This article addresses the human expression of tribal guardianship and outsider appropriation. The thoughts are not meant to be a global indictment. Instead, the words are an exploration of where human nature can take the best of intentions.
The Religious System
There are core beliefs in any religious system. These native beliefs represent the indigenous foundation of an established spiritual system. Only those who are fully invested in the tribal religion can fully claim and teach this set of core beliefs. The investment occurs through heritage, intense training, or a combination of the two. Those with the proper qualifications become the guardians of the beliefs, and through them, the guardians of the tribal religion.
What is a religious system? Religion is a practice and observance of beliefs supported by faith in the Divine. While faith is inherently ecumenical, that is, its greater precepts cross the boundaries of culture and geography, religion can be very much tied to the tribe and society in which it is practiced. In this, the practice of religion presents a framework for individual and/or group observance of divine truths, and recognition of faith. The group observance is shaped by their environment, history, traditions, and language. Borrowing from Dictionary.com, the core of religions becomes a personal set or institutionalized system of religious attitudes, beliefs, and practices.
The Tribe's Guardians
This core is jealously guarded by the religion's faithful stalwarts. This can be both a noble thing and a comical thing. Guardianship is a noble thing when the beliefs are tribally specific. Appropriation or misrepresentation of beliefs is a crime of sorts. The tribe has energy and solemn spiritual investment in their spiritual beliefs. This can be guarded with honor.
Guardianship becomes a misguided thing when the beliefs stretch outside of the reasonable realms of a tribal belief structure. Belief that the Sun is a masculine representation of the Divine is not the sole property of any one group of people. Belief that the Sun has a particular name is very tribally specific. The greeting of the Sun in the morning is not tribally specific. The execution of a particular dance or chant is tribally specific. The guardians are challenged to discharge their duties in ways that both honor their people and are reasonable in respect to other people's beliefs.
The Path of Guardianship
In theory, all those initiated into a tribal religious system become a guardian. The guardian is charged to secure the beliefs of the system while they minister to the other members of the tribe. While those outside of the tribe are acknowledged, it is the fellow members that are most important to the guardians.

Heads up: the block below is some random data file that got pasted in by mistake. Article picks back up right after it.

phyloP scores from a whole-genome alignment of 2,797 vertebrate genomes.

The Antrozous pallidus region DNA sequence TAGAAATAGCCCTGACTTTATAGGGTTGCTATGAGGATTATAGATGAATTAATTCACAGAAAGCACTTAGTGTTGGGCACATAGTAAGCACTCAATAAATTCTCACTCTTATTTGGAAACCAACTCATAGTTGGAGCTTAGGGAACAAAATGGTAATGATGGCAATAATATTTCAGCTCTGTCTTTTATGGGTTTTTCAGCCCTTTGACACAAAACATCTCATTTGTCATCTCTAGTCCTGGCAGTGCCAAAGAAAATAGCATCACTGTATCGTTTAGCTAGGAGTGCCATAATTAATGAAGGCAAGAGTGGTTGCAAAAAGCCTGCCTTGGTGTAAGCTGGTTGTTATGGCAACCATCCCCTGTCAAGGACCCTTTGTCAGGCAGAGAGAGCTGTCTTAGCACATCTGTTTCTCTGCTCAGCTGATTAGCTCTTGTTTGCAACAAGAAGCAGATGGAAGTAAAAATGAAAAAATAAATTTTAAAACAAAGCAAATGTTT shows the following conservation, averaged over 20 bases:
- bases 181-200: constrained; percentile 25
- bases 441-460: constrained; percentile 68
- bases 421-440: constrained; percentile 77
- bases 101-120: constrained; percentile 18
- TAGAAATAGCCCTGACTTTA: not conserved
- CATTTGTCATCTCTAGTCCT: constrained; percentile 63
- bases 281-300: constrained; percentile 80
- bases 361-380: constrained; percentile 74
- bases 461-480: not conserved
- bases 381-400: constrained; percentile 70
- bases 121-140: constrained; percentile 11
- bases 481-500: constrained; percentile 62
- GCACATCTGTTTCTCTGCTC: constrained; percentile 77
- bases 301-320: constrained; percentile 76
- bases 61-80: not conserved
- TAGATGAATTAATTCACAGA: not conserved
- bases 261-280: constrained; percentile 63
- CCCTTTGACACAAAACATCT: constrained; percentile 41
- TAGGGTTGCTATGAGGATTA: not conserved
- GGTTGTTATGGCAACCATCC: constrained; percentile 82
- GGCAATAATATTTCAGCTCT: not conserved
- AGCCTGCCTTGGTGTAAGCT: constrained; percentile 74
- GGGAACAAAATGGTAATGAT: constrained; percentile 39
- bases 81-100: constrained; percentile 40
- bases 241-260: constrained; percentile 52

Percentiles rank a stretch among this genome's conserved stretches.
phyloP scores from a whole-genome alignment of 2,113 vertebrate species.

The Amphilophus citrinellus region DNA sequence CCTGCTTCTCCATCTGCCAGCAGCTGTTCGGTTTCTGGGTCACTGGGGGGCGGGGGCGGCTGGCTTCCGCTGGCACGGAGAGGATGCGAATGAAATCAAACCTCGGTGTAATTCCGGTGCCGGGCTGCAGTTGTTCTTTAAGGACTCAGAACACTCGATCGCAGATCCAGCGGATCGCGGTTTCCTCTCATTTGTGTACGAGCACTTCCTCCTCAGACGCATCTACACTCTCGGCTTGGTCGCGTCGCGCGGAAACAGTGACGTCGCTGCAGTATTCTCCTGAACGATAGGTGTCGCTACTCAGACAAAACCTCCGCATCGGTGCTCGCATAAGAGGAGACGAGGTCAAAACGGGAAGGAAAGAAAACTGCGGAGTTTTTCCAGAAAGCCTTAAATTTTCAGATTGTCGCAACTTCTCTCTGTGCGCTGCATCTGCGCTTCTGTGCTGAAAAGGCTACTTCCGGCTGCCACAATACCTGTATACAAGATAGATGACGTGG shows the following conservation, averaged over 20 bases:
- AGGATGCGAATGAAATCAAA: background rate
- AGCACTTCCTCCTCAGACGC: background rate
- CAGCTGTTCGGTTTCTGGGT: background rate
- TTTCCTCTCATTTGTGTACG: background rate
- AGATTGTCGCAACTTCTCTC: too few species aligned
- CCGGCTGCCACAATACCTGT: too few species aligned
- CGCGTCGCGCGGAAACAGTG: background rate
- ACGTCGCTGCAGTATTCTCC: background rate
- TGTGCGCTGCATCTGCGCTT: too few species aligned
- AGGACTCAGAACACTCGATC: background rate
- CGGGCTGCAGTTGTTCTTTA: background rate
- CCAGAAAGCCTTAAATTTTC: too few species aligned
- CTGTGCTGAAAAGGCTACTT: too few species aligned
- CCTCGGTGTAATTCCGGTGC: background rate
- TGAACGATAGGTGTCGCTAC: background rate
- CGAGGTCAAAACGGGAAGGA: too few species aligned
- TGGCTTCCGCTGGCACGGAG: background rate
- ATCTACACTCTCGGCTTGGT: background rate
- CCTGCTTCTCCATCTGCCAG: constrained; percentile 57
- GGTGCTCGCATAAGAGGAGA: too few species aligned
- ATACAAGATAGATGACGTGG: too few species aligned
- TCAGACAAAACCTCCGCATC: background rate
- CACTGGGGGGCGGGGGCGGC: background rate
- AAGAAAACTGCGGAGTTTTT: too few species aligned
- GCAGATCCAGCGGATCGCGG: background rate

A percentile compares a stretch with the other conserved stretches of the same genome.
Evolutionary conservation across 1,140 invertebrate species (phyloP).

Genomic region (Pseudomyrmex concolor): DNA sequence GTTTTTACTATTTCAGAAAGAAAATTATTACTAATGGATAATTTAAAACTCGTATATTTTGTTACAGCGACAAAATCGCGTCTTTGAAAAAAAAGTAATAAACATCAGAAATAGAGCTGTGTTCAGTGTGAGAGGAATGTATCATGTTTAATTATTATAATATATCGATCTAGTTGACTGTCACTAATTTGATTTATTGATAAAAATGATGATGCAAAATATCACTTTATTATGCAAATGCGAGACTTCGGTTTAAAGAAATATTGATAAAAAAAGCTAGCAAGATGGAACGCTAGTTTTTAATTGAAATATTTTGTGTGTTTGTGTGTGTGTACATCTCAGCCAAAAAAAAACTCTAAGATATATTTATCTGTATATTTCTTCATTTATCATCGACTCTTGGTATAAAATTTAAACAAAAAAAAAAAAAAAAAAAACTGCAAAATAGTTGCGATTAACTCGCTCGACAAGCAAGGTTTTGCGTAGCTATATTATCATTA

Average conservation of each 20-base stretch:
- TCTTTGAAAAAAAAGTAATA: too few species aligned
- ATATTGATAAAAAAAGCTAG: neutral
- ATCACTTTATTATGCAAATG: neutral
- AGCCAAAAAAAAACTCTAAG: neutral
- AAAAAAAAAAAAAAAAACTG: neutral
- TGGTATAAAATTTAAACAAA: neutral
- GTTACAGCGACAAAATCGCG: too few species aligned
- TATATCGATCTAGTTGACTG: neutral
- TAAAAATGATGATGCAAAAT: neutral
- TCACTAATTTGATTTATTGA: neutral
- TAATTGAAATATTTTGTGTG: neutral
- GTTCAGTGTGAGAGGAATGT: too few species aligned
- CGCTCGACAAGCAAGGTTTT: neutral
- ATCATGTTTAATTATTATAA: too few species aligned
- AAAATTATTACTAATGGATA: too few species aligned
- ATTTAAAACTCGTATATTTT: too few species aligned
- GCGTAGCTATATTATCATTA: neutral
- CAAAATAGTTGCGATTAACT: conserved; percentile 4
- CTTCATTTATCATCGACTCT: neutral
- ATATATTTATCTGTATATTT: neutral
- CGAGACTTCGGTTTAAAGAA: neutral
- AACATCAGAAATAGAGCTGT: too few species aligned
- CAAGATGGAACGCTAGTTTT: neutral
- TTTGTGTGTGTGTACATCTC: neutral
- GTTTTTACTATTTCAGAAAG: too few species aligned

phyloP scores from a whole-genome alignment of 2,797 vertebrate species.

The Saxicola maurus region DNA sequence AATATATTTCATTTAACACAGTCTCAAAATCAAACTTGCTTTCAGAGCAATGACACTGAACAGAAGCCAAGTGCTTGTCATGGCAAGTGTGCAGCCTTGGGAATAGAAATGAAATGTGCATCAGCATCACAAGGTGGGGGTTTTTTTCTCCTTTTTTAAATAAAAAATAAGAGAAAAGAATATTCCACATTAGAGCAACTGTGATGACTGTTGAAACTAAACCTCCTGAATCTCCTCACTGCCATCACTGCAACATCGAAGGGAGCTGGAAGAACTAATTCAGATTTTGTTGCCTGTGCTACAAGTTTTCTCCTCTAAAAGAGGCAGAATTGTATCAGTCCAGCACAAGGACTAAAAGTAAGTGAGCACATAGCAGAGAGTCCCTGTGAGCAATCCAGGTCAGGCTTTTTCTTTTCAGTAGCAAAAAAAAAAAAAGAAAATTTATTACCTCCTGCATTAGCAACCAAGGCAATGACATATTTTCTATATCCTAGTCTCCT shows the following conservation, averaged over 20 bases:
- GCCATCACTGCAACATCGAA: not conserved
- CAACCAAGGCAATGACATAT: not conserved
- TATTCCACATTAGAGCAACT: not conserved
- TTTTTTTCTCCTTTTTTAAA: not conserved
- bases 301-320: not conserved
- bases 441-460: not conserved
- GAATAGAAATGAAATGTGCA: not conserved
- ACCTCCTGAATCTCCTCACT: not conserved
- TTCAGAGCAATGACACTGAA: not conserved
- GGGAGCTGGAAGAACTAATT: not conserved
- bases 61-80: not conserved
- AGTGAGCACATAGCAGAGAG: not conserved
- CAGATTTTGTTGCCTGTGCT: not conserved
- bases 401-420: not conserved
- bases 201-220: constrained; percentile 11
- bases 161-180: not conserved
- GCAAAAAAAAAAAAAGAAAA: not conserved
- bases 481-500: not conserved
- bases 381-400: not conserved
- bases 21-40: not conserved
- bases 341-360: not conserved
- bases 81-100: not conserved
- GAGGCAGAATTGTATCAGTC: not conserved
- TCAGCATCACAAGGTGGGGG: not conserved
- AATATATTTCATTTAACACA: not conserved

The Greatest Sin of the Tribal Religion
There is a sin that is highest among all those that the tribal religion can commit. It is the sin of hubris, excessive pride or self confidence. I speak of the sin of assuming sole ownership of a concept, belief, or practice inherent in the lives of many seekers. These are the divine archetypes. I will draw upon an Eastern story that I read years ago. The religions of the world point to the reflection of the Moon in the puddle of water. Some only see the finger of the teacher, assuming this to be the goal of the religion. Others can see the imperfect reflection of the Moon in the water, and assume this is the goal of religion. Only a few look up, seeing the true face of the Moon. The finger and the puddle are forgotten as the enlightened grasp that divinity stands outside of religious prompting. The Moon is perfect unto itself, separate from all direction and tutelage of religion. Those tribal beliefs that seek to claim the Moon for their own, stretching their teachings to places that are not divinely reasonable, do their members and the other members of the world, a disfavor. A group's over reaching assumption of divine truth only hurts themselves. Other seekers are content, knowing that they have seen the Moon themselves, and no claims of spiritual proprietorship hold sway over this connection.
Bringing it back to the Plastic Shaman
So, what is the Plastic Shaman? Those who seek to take the ways of a tribal religion, and then practice it in ways profane to the original meaning, are rightly called plastic. Only the members of these groups are rightful adherents of the traditional hidden ways. Guardians rightfully strike out at those who encroach on holy ground. Profanity is not taken lightly. Swift action is required. The calls of plastic are called upon the guilty.
What of the greatest sin of hubris? Where does the insular end and the larger acknowledgment of the divine begin? This is the challenge for those who bravely volunteer, or are called to, guard the tribal religions. The tribal groups seek to be in the world but not of the world. The goals of focused protection and instruction are worthy, but in them lay great challenges.